In this paper hair and food samples from residents in this region were analysed for Antimony speciation using HPLC-hydride generation atomic fluorescence spectrometry. Sb species were separated by an Hamilton PRP X100 strong anion exchange column using a mobile phase of 200mmol/l ammonium tartrate. Fish samples were found to contain Sb(III) as the dominant species whereas vegetables and drinking water was found to be Sb(V). Hair samples of local residents had an average of 64% Sb(V) and 36% Sb(III). A summary of the analytical techniques being used to study the health risks associated with dietary exposure to Sb in this mining area.  

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Pittcon 2011

PP052 - Speciation of Inorganic Arsenic in Food by Hydride Generation Anion Exchange Liquid Chromatography Atomic fluorescence Spectrometry with Online Ultraviolet (UV) Digestion (HG-LC-UV-AFS)

Dr Bin Chen, Dr Warren T Corns and Dr Peter B Stockwell (PSA) and Jitesh S. Thakur (Loughborough Uni)

The occurrence of inorganic arsenic in food has received worldwide concern during recent years due to its toxicity and adverse health effects.  It is known to be human carcinogen and can cause skin and bladder cancer.  Inorganic arsenic (arsenite and arsenate) are not only commonly found in the groundwater, they are also found to be the predominant species in some food such as rice.  Reliably monitoring inorganic arsenic levels in food samples are one of the most urgent task in order to assess its impact on human health.

Several extraction methods have been developed for the extraction of arsenic species from food samples, especially in rice.  A nitric acid based extraction method was found to be most suitable in that DMA, MMA and arsenobetaine remain untouched in the media.  Inorganic arsenic is then quantified as As(V).  The proposed procedure quantitatively recovers the most common arsenic species such as inorganic arsenic, DMA, MMA and arsenobetaine.  The speciation analysis of the above mentioned species was based on an anion-exchange liquid chromatography coupled with hydride generation atomic fluorescence spectrometry with online UV digestion of the methylated and organic As species.  A reference material (NIST SRM 1568a rice flour) was used for the quantification and speciation.  Recoveries of inorganic arsenic and DMA were found to be nearly 100%.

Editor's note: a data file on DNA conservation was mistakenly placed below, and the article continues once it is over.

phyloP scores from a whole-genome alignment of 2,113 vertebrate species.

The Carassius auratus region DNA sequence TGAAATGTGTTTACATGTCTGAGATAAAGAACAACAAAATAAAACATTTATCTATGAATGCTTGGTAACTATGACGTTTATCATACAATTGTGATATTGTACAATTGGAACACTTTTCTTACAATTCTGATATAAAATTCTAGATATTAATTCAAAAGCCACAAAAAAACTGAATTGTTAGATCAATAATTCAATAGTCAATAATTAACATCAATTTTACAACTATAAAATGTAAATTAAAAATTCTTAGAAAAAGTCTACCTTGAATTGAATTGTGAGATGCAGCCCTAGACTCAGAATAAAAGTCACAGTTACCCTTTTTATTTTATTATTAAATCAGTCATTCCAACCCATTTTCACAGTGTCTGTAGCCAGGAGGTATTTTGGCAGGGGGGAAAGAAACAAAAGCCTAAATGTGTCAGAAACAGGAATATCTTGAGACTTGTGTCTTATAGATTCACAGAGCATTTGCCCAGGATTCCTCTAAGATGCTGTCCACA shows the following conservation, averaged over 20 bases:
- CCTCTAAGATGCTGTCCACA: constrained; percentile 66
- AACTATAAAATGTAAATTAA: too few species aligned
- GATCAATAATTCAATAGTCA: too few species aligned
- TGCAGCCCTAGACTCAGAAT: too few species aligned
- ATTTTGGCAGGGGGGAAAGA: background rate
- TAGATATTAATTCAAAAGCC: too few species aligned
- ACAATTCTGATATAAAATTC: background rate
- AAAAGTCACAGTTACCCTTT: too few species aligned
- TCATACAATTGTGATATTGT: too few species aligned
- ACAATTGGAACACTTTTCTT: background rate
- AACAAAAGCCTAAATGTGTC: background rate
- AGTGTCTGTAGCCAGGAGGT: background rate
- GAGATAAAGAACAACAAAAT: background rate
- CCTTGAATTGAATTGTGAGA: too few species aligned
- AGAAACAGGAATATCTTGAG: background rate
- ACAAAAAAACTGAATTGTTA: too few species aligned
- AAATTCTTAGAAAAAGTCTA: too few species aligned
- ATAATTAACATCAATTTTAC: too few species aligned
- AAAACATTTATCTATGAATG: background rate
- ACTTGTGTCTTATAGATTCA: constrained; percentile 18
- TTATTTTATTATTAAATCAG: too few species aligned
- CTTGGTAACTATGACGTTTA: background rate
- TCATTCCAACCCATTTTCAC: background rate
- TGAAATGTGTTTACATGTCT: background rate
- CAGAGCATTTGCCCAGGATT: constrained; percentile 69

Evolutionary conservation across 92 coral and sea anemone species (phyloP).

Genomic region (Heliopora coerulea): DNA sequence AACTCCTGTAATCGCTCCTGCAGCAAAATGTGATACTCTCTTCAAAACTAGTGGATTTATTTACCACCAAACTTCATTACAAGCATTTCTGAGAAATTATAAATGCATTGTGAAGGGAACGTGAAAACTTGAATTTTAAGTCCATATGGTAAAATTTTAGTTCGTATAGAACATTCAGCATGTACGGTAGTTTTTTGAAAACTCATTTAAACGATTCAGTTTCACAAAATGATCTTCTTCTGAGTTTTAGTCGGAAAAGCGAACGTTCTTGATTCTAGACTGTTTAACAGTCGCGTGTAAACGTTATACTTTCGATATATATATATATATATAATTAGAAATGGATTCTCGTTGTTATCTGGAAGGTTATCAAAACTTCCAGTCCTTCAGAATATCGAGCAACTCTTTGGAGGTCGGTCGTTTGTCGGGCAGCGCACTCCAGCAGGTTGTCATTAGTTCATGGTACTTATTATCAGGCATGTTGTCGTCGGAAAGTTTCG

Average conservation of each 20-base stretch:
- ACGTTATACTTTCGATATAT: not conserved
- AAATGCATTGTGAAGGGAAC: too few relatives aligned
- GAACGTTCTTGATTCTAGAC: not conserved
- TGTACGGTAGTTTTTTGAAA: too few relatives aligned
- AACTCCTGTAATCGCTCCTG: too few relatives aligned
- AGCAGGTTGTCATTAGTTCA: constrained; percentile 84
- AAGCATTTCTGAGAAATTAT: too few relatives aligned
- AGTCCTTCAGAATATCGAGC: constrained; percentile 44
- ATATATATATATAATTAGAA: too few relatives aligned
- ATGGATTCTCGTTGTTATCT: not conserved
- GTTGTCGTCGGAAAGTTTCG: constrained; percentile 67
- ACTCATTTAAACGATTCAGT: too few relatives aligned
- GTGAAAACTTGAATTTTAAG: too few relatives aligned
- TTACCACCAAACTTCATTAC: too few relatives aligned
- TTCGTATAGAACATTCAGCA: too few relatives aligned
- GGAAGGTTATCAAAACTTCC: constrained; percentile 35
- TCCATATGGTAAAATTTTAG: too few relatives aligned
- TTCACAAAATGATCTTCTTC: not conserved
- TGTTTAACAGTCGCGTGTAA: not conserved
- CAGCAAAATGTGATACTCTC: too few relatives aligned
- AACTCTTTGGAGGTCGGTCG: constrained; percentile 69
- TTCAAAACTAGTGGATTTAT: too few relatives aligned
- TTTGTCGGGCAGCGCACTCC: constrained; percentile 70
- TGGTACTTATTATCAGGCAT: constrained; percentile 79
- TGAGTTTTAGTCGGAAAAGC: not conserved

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PP053 - Antimony Speciation in Sweeteners Using Liquid Chromatography Hydride Generation Atomic Fluorescence Spectrometry (HPLC -HGAFS)

Dr Bin Chen, Dr Warren T Corns and Dr Peter B Stockwell (PSA)

Antimony and its compounds have no known biological role, are nearly as toxic as lead and have been listed as priority pollutants by the US EPA, Council of the European Union (EU) and German Research Community (DFG).  Elevated level of Sb was found in various brands of sweeteners in the market which again raise the concern of its impact on human health.  Total antimony and its speciation in sweeteners have been carried out using atomic fluorescence spectrometry.  Antimony (III) and (V) was separated and quantified by an anion exchange column with a mobile phase containing 200mM ammonium tartrate at pH 5.  The majority of Sb in sweeteners was found to be the more toxic Sb(III). 

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PP054 - Online Determination of Mercury in Sour Natural Gas Streams